The large asteroid Apophis will safely pass Earth tonight (March 5) and at least two astronomy streaming services plan to show the flyby on live webcasts.
While personal telescopes less than 12 inches in diameter will endeavor to see Apophis On Friday, both the Slooh online observatory and the Virtual Telescope Project plan separate webcasts for the event. The broadcasts will not only discuss the 2021 flyby, but will also spark interest for a much closer pass in 2029, when Apophis will pass 19,000 miles (31,000 kilometers) from Earth and be closer than some. high altitude satellites.
During tonight’s much less dramatic flyby, Apophis will remain about 44 times more distant than the moon. At its closest, the asteroid will be more than 10.2 million miles (16.4 million kilometers) from Earth.
The near-Earth asteroid is approximately 300 meters wide and was discovered in 2004; While early initial estimates said there was a slim chance it would crash into Earth in 2029, that was ruled out after scientists refined its orbit, NASA said on their website.
Related: Scientists prepare for their last look at the asteroid Apophis before the 2029 flyby
Slooh will stream live Apophis views on your membership website Slooh.com starting Friday at 8pm EST (Saturday at 0100 GMT). The show will feature Apophis images from Slooh’s remotely operated observatories in Chile and the Canary Islands. A 7-day free trial is available here.
Members can also track the asteroid themselves through telescopes in the Canary Islands and Chile a few hours before the broadcast, Slooh astronomical director Paul Cox told Space.com.
“We will be tracking Apophis most of the night,” Cox said in an email. “I will be hosting the live star party, and our guests are Bob Berman and Dr. Mike Shaw. We will talk about Apophis, the risks that near-Earth objects pose to Earth, our historical coverage of Apophis and tracking Slooh’s legacy these near-Earth asteroids have been around since 2008 “.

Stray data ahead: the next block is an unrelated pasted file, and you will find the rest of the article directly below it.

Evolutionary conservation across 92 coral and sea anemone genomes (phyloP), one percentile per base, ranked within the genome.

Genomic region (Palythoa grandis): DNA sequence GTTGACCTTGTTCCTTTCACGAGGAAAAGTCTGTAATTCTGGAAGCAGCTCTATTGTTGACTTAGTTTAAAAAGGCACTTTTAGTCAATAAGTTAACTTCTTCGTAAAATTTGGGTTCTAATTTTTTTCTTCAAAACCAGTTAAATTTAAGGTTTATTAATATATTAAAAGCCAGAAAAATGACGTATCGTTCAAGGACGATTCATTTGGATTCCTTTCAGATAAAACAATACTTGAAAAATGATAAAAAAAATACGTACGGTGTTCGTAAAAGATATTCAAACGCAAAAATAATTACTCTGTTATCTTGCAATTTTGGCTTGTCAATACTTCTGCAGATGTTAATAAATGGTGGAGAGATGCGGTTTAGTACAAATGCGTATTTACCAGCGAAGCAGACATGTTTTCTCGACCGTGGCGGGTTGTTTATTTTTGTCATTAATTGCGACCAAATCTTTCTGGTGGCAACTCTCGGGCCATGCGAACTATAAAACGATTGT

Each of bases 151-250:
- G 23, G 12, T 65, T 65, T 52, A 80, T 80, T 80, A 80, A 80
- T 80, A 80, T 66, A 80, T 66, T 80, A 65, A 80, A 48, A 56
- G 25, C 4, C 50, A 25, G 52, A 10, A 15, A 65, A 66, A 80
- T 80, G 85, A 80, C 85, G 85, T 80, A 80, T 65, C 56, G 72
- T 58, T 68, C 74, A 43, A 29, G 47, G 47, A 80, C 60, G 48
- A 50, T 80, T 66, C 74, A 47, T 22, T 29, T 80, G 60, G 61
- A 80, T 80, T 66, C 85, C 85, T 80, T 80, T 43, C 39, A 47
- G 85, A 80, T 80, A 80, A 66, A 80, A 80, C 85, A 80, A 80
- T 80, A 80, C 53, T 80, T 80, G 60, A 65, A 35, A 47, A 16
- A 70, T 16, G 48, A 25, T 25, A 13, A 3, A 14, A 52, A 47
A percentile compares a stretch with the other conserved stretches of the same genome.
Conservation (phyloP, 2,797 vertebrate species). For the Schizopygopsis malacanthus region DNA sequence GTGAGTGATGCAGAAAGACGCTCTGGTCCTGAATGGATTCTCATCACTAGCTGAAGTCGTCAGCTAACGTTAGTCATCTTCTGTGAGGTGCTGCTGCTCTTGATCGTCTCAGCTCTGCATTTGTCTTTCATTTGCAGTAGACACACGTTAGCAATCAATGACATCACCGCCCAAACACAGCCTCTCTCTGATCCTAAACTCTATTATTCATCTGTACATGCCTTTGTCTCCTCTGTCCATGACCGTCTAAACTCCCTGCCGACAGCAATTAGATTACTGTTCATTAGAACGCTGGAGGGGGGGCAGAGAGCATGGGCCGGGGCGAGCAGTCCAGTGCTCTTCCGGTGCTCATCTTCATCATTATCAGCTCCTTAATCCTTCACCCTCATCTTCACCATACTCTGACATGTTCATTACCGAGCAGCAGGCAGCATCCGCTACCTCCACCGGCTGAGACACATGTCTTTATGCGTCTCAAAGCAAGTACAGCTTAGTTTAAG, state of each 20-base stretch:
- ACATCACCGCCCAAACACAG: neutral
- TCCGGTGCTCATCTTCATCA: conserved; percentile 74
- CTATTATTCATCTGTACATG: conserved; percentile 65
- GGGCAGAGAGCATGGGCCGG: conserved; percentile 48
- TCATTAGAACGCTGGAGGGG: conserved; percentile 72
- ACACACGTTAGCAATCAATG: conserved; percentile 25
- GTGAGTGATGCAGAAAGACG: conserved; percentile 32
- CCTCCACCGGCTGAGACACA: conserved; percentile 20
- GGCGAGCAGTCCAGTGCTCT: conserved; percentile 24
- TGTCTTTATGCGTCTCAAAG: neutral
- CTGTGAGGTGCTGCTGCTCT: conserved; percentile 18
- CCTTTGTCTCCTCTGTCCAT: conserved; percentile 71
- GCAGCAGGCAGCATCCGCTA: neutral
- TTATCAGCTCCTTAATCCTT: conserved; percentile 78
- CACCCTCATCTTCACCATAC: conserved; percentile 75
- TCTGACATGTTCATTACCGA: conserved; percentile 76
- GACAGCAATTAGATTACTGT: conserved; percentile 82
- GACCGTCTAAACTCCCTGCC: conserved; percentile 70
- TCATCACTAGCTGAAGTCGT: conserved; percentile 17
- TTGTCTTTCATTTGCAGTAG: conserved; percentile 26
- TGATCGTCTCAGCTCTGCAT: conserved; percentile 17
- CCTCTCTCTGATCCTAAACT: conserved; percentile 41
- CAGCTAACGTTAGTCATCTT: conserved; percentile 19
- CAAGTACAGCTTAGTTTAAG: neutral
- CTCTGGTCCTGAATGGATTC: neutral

Slooh also plans to discuss an upcoming member course on near-Earth object tracking and make presentations to the International Astronomical Union. Minor Planet Center, which is responsible for designating small objects in the solar system, Cox said.
The broadcast of the Virtual Telescope Project, with observation capabilities of the robotic telescope located near Rome, will begin on Friday at 7 pm EST (Saturday, March 6 at 0000 GMT) on this website.
“By far the most famous potentially dangerous asteroid, 99942 Apophis, will have a relatively close approach to Earth,” founder Gianluca Masi said in a statement on the streaming website. “As you await your record-breaking flyby in 2029, we will share this next opportunity with you, so join us and watch it live from the comfort of your home.”
Friday’s flyby will see Apophis get like about 0.11 astronomical units to Earth, or about 44 times the distance between Earth and the Moon. While Apophis does not pose an immediate threat to Earth, NASA and its Planetary Defense Coordination Office Survey the sky regularly using a network of partner telescopes. NASA has a mandate from the United States Congress to search for potentially dangerous asteroids, and so far the agency and its partners have found nothing of imminent concern for residents of Earth.
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